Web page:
Listen hard and you can almost hear the whispers in the Chancellor’s ear. ‘Steady as she goes,’ they murmur. ‘Hold your nerve, stay the course and eventually the recovery will come.’
Last week the Moody’s credit rating agency joined the chorus: the economic outlook for Britain is negative, but nothing can be done.
In my view, the Chancellor does still have the power to shape events. Next month’s Budget is his last chance to make a real difference to Britain’s economic prospects.
At some point, growth will return to the British economy. Eventually, unemployment will start to fall. But how much more pain must families and businesses endure in the meantime, and how much long-term damage will be done as a result?
So he must ignore the do-nothing voices. The Chancellor should deliver a Budget for jobs and growth – with fair tax cuts for families at its heart.
Only eighteen months ago, the Government was so confident their plan would work: cutting the size of the state would pave the way for a private-sector led recovery.
But it hasn’t worked. The recovery stalled well before the Euro crisis started to have any impact on Britain. And the plan has not only failed on jobs and growth, but also on the very terms George Osborne himself set: balancing the books by 2015 and keeping the credit rating agencies happy.
In the US, which has taken a more balanced approach to deficit reduction and supported the recovery, the economy is now bigger than it was before the crash and unemployment is falling.
Here in Britain unemployment is rising, our economy is still nearly 4 per cent smaller than before the crash and we are now facing a weaker recovery even than in the 1930s.
Of course, tough decisions are needed on spending, tax and pay to get the deficit down. But if you go too far and too fast, choke off the recovery and push people out of work, you end up borrowing more and permanently weakening the economy.
And it not just spending cuts which have gone too far and too fast, but also tax rises on families and pensioners – like the hike in VAT, which crushed confidence, costing a couple with children £450 per year each year.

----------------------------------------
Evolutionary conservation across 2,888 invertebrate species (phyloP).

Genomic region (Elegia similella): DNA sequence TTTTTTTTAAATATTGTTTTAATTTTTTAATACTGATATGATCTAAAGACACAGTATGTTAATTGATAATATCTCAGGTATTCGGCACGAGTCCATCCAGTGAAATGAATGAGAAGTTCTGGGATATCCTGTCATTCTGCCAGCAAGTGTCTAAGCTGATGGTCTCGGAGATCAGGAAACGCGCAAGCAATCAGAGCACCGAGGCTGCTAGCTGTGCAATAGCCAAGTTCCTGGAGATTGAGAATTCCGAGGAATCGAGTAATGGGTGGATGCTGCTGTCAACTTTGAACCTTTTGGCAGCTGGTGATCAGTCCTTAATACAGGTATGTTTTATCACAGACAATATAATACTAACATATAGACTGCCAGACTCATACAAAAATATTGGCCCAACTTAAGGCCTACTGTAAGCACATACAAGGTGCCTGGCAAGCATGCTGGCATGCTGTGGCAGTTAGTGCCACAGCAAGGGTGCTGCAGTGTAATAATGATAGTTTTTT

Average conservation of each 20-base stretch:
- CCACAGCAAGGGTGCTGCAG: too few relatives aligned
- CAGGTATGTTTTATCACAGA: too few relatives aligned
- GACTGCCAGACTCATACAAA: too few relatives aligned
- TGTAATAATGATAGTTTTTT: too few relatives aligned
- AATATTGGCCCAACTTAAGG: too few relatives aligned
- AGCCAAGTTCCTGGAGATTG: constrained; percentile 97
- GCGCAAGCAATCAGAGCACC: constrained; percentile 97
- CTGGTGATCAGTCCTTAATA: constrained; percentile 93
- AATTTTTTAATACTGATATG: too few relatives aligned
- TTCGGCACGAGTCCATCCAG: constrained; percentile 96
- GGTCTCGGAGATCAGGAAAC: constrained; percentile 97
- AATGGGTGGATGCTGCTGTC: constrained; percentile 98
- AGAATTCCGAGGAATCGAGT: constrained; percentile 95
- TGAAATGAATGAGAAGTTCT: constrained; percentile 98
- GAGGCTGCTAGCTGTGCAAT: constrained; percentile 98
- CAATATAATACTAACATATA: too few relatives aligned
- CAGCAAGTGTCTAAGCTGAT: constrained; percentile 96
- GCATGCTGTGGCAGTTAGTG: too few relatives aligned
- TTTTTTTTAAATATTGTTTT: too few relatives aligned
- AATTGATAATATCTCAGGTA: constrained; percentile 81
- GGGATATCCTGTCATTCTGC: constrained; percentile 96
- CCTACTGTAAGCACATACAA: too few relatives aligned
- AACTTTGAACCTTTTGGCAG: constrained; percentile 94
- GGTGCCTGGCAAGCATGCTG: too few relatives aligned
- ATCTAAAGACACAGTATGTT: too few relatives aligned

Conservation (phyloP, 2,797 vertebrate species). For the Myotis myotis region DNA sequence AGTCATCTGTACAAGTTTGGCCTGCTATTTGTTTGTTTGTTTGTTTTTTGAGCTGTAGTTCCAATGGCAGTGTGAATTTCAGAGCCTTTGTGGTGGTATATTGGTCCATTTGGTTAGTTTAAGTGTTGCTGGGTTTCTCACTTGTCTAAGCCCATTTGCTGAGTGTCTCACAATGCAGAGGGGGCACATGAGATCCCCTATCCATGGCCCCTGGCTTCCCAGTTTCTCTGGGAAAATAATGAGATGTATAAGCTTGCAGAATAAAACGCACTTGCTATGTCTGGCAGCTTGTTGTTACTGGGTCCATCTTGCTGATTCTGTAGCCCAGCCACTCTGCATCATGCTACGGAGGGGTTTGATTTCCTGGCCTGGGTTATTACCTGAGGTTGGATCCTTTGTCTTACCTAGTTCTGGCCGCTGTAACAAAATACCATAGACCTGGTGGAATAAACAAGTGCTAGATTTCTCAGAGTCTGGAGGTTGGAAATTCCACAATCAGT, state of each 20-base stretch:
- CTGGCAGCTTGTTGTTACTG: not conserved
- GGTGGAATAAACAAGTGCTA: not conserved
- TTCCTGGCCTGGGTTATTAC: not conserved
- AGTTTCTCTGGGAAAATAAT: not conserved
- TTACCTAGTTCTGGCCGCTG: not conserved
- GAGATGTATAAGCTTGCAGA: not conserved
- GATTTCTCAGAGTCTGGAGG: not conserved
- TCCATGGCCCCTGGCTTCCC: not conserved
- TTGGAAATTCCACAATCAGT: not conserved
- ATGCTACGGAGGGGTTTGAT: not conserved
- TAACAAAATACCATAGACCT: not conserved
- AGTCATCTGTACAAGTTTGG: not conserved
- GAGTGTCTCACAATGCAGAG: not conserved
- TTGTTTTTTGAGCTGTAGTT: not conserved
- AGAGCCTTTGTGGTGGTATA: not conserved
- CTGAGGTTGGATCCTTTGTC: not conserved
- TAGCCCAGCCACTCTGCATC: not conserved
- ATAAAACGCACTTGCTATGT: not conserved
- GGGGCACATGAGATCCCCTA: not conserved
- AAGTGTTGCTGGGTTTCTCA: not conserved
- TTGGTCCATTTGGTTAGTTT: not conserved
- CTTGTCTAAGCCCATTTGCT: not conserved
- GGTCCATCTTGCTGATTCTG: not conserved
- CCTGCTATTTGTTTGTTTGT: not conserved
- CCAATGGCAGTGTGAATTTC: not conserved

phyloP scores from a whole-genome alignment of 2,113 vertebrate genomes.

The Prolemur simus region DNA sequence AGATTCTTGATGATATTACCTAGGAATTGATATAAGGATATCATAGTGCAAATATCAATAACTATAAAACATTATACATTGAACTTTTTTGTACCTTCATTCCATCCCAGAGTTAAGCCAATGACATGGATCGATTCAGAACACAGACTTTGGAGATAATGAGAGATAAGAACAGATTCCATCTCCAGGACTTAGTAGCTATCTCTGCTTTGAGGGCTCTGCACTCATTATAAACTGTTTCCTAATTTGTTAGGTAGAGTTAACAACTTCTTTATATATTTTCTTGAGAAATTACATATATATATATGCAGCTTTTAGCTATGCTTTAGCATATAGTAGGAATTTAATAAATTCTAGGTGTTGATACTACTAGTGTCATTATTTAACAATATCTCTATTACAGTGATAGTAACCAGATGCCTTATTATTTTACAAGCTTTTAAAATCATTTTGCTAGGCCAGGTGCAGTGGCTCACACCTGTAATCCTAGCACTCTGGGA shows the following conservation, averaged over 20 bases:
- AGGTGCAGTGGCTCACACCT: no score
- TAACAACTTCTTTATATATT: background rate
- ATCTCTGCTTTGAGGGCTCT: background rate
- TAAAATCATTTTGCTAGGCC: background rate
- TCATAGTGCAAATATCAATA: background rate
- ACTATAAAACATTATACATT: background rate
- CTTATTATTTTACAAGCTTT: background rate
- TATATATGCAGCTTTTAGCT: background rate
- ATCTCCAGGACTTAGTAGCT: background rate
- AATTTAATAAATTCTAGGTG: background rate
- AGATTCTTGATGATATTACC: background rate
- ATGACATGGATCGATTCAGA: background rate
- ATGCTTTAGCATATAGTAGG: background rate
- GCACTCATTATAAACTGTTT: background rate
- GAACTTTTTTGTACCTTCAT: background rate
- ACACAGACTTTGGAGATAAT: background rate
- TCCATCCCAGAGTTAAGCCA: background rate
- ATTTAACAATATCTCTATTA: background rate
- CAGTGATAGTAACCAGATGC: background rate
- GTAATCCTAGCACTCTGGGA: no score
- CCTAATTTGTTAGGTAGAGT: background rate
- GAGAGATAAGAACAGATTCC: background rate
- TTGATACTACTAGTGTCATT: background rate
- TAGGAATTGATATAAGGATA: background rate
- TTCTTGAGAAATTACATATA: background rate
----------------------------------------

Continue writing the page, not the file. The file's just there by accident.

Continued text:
That is why the Chancellor should announce a temporary reversal of his VAT rise. This is part of Labour’s five point plan for jobs, which also includes tax breaks for small businesses taking on extra workers and bringing forward essential infrastructure investment.
Such a tax cut now would boost confidence, help families feeling the squeeze and help get our economy moving again. It would cost £12 billion to do it for a year. Given the government is set to borrow £158 billion more than planned because of slower growth and higher unemployment, the argument that we cannot afford this boost is absurd.
Some people may be surprised to see Labour prioritising tax cuts. But in a crisis there is a premium on what works effectively and quickly to get our economy moving.
But if George Osborne can’t bring himself to reverse his VAT mistake, he has other options. For the same amount of money, he could cut the basic rate of income tax by 3p for a year. Or raise the income tax personal allowance to over £10,000. Or increase tax credits for almost 6 million working people by around £2,000.
It would be better to cut VAT now – it’s fairer and quicker and would help pensioners and others who don’t pay income tax. But any substantial tax cuts to help households and stimulate the economy would be better than doing nothing.
Without that decisive action in the Budget to boost growth, I fear we are in for a lost decade of slow growth and high unemployment which will leave a permanent dent in our nation’s prosperity.
Remember the 1980s. Of course, action was needed then to get inflation down from its 13 per cent peak. But who now doubts that the depth of the resulting recession did permanent damage?
Manufacturing jobs and companies lost – never to return. Small businesses bankrupted – losing skills, ideas and potential. Infrastructure plans first postponed, eventually dropped and never resurrected. Adults and young people out of work for years, leaving a permanent scarring effect on their skills, their health, and their ability ever to work again.
But thirty years on, the risks are even greater. After all, China is currently producing more graduates a year than the whole population of Scotland. And adults in Brazil are already twice as likely to be running their own business as Britons.
At the very time that we should be putting in place the long-term reforms we need – on skills, infrastructure and long-term capital market reform – the British economy is stuck in a rut with companies afraid to invest, long-term unemployment rising and no industrial policy.
In 1925, Chancellor Winston Churchill bowed to pressure from his advisers and stuck to the policy of returning sterling to the Gold Standard. He regretted it for the rest of his political life.
For all our sakes, I hope this Chancellor has the courage to ignore the do-nothing voices and take decisive action to boost growth. But time is fast running out.